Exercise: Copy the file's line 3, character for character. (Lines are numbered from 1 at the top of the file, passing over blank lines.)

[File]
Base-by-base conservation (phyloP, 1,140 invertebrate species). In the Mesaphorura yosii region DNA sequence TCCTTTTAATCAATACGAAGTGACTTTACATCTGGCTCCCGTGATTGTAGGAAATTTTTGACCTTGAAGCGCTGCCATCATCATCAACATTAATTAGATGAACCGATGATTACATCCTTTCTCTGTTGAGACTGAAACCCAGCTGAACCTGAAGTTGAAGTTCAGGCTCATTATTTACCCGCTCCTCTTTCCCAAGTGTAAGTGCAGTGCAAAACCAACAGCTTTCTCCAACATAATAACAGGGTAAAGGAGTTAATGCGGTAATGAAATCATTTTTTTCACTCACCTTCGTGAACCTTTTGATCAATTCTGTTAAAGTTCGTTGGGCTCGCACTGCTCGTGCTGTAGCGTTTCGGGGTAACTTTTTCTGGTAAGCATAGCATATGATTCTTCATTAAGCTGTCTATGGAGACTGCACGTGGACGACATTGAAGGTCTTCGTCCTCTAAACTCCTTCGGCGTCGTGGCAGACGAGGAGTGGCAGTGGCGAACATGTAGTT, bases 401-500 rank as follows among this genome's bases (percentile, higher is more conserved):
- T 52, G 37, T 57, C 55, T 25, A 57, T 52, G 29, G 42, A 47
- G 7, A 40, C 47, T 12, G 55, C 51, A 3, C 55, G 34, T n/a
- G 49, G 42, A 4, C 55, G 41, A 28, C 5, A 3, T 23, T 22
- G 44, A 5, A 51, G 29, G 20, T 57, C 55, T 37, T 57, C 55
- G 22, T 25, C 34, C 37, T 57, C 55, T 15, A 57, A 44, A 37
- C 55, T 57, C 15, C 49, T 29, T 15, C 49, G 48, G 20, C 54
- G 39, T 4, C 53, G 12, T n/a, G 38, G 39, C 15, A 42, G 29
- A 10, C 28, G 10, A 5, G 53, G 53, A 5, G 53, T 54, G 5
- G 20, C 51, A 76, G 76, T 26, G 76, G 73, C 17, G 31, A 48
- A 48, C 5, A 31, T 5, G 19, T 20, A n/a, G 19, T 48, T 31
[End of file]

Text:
- G 7, A 40, C 47, T 12, G 55, C 51, A 3, C 55, G 34, T n/a